Other control measures:

  • Personal hygiene measures as per other gastrointestinal infections.
  • Environmental cleaning with chlorine.

Community outbreaks/epidemics:

  • Hygiene measures.
  • Promotion of vaccination in eligible infants.

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Preventive measures

Rotavirus vaccination was included in the National Immunisation Program from 1 July 2007. Two oral rotavirus vaccines are currently registered in Australia – Rotarix and RotaTeq. Immunisation against rotavirus is recommended for infants as part of the National Immunisation Program Schedule. For current recommendations regarding the Queensland immunisation schedule, refer to the Queensland Health Immunisation Program web page. For vaccine specific recommendations regarding strict timeframes and age restrictions for the administration of these vaccines refer to the current edition of the Australian Immunisation Handbook.

In Australia, two post-marketing studies have found an apparent four-fold increased risk of intussusception in infants within one week of being given the first dose of either RotaTeq or Rotarix. It is currently unclear whether this represents a true increase in overall risk, or an early increase in risk in infants which is compensated for by a subsequent decrease in risk leading to fewer cases of intussusception in older children. Longer term studies are required to clarify this.  Based on the established benefits of rotavirus vaccination and the rare occurrence of intussusception, both the World Health Organization and the Australian Technical Advisory Group on Immunisation have recommended the continued use of rotavirus vaccine for infants. However, rotavirus vaccine should not be given to an infant who has had a confirmed intussusception because there may be an increased risk of the condition recurring.

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If an outbreak investigation is conducted, prepare a summary report for the Communicable Diseases Branch Queensland Health, on request.

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Heymann, D. (Ed).  2008.  Control of Communicable Diseases Manual, 19th edition. American Public Health Association: Washington.

National Centre for Immunisation Research and Surveillance of Vaccine Preventable Diseases (NCIRS), 2013. Rotavirus Vaccines for Australian Children: Information for Immunisation Providers. Available at:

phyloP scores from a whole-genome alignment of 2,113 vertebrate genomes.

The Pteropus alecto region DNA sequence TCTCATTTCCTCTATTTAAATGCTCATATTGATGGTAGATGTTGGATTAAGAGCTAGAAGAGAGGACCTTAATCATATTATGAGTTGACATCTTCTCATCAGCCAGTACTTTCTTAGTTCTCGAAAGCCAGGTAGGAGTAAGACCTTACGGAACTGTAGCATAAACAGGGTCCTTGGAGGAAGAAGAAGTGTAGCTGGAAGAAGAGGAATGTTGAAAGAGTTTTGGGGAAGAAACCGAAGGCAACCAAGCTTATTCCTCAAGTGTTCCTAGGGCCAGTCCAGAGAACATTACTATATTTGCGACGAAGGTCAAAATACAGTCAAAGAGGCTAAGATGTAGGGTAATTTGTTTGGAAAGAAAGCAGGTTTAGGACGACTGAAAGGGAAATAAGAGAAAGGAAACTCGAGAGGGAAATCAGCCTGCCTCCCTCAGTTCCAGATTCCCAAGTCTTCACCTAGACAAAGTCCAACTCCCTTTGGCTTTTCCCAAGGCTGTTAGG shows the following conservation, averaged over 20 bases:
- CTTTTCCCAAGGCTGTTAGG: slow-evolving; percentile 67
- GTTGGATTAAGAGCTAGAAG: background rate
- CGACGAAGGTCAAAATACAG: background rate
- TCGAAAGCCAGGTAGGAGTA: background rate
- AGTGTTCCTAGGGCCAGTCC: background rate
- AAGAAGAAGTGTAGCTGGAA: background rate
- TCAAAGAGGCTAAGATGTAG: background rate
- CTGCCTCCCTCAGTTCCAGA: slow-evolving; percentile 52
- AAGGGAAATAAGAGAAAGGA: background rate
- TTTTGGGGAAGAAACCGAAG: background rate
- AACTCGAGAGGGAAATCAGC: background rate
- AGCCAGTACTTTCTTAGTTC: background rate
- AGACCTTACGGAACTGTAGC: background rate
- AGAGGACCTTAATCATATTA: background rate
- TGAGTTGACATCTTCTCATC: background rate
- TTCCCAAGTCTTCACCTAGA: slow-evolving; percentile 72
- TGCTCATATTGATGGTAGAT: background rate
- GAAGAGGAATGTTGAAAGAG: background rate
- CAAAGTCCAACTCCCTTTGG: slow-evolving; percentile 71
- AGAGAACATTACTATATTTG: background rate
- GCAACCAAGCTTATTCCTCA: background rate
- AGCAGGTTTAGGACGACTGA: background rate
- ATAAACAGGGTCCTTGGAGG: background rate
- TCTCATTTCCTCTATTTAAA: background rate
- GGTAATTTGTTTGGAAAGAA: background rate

Australian Technical Advisory Group on Immunisation (ATAGI). The Australian immunisation handbook 10th ed (2017 update). Canberra: Australian Government Department of Health, 2017.

Public Health Laboratory Network, 2006.  Laboratory case definitions: Diarrhoea caused by rotavirus laboratory case definition summary.  Available at:

Kirkwood, C. et al., 2010. Australian Rotavirus Surveillance Program: Annual report, 2009/2010. CDI 34: 4.  Available at:

Sattar SA, Lloyd-Evans N, Springthorpe VS, Nair RC., 1986. Institutional outbreaks of rotavirus diarrhoea: potential role of fomites and environmental surfaces as vehicles for virus transmission. J. Hyg. (Lond). 96:277-89.

Ansari, S. et al., 1988. Rotavirus Survival on Human Hands and Transfer of Infectious Virus to Animate and Nonporous Inanimate Surfaces. Journal of Clinical Microbiology, Vol. 26: 8: 1513-1518. Available at:

Galati JC, Harsley S, Richmond P, Carlin JB. The burden of rotavirus-related illness among young children on the Australian health care system. Australian & New Zealand Journal of Public Health 2006;30:416-21.

Australian Government, 2010. Vaccine Preventable Diseases in Australia, 2005 to 2007. Available at

World Health Organization, 2011. Rotavirus. Available at

Therapeutic Goods Administration, 2011. Rotavirus vaccination and risk of intussusception: a report of TGA's investigation of a possible safety signal. Available at

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Rotavirus is not nationally notifiable. This case definition is from the Public Health Laboratory Network.

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Last updated: 1 June 2017